CBC Toronto showed the Caffreys a photo of David Small. They confirmed he is the man who tried to rent their barn under the name Richard Small.  

"At some point I actually called Pimlico Race Course and spoke to Richard Small and learned that he was not the man who was renting the space," Eugene Caffrey said. 

According to the investigation report, he told police the social security number supplied by Richard Small "was apparently used by numerous others as well." Also, the phone number he gave was not in service.

"He had deceived me and it was enraging to have believed something that was so untrue," said Eugene.  

During the six months the Smalls used the farmland, Kate Caffrey said in her affidavit contained in the Delaware Township police report that Jason Small took between 50 and 60 bales of hay, along with equine tack equipment and supplies, without paying for them. 

According to the investigation report, the Smalls' horses were not regularly fed or watered. 

The animals "looked like death," said Kate Caffrey.

"Their bones were sticking out, their ribs were sticking out. It was like they were skeletons."

Jason Small, 32, pleaded guilty to taking the hay to feed the horses, telling police he believed his father had made arrangements to pay for the supplies, the investigation report said.

He also admitted to stealing equine tack equipment.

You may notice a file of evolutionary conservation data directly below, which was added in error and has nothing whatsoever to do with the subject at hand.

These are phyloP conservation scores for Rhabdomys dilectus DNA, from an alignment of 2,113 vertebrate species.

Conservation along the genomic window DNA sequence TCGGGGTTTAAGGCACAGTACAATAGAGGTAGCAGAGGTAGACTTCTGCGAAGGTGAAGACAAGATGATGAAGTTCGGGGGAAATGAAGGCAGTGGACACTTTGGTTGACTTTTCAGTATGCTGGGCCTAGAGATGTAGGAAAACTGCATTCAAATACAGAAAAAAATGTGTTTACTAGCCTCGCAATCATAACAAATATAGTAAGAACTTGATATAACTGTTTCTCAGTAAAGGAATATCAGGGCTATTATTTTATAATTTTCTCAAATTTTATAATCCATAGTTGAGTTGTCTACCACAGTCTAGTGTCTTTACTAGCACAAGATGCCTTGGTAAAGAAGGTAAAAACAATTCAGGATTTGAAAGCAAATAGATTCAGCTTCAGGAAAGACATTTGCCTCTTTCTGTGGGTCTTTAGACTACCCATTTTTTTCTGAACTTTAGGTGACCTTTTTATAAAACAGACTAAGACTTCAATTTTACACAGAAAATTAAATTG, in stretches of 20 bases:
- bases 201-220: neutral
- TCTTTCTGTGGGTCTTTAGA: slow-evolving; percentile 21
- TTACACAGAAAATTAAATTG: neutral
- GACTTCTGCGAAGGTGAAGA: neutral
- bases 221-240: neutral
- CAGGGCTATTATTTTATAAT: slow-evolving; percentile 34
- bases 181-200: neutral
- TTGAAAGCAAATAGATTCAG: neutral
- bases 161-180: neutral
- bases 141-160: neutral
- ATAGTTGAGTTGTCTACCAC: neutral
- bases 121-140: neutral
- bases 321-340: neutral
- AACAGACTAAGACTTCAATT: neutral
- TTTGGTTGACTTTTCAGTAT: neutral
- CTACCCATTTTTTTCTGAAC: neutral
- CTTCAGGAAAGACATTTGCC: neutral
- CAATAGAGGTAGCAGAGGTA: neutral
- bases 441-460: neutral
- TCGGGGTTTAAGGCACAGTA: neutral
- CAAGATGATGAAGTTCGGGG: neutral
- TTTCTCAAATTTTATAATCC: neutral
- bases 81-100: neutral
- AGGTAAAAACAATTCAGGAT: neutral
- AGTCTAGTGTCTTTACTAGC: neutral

The New Jersey Society for the Prevention of Cruelty to Animals (NJSPCA ) called in veterinarian Chadd Tindall to treat the horses.

A foal died 24 hours later due to an umbilical hernia, said Tindall. 

"It had not been cared for, and all the horses had intestinal worms and they were malnourished. It was kind of a disaster," he told CBC Toronto.

The NJSPCA never laid any charges against the Smalls. Tindall helped find the surviving horses new homes. 

But Kate Caffrey says the way David and Jason Small treated their horses went "beyond negligence."

"He's probably the worst human being I've ever met," she said of her experience with David.

When asked by CBC Toronto about the dead and starving horses in New Jersey, David Small declined to comment, saying he "doesn't have a strong recollection of anything" from that time.

Jason Small is also facing a charge of fraud under $5,000 over an event that occurred in Georgina, Ont., in early May 2017.

Court documents allege that Jason defrauded a man. The matter is still before a Newmarket court.

Meanwhile, David Small was convicted of defrauding a man between September 2007 and April 2008. He was sentenced to one year in jail in 2013 and ordered to pay $1,400 in restitution.

At the time, he owned an antique car dealership and restoration garage called Canadian Classic Collector Cars in Orillia, Ont., according to Ontario corporation records. The business, on Highway 11 near Big Chief Road, operated under a few different names — Canadian Classic Custom Concept and Custom Concept Chrome. 

Jason Small told CBC Toronto that his parents' company experienced some legal trouble while in operation.

"I know they got busted for a pile of issues there," he said, but would not elaborate.

Jason Small, however, said his parents entered the horse business 15 years ago. 

"It's not surprising to me that they're still doing this," Kate said of David and Jason Small.

"The horses were never taken care of."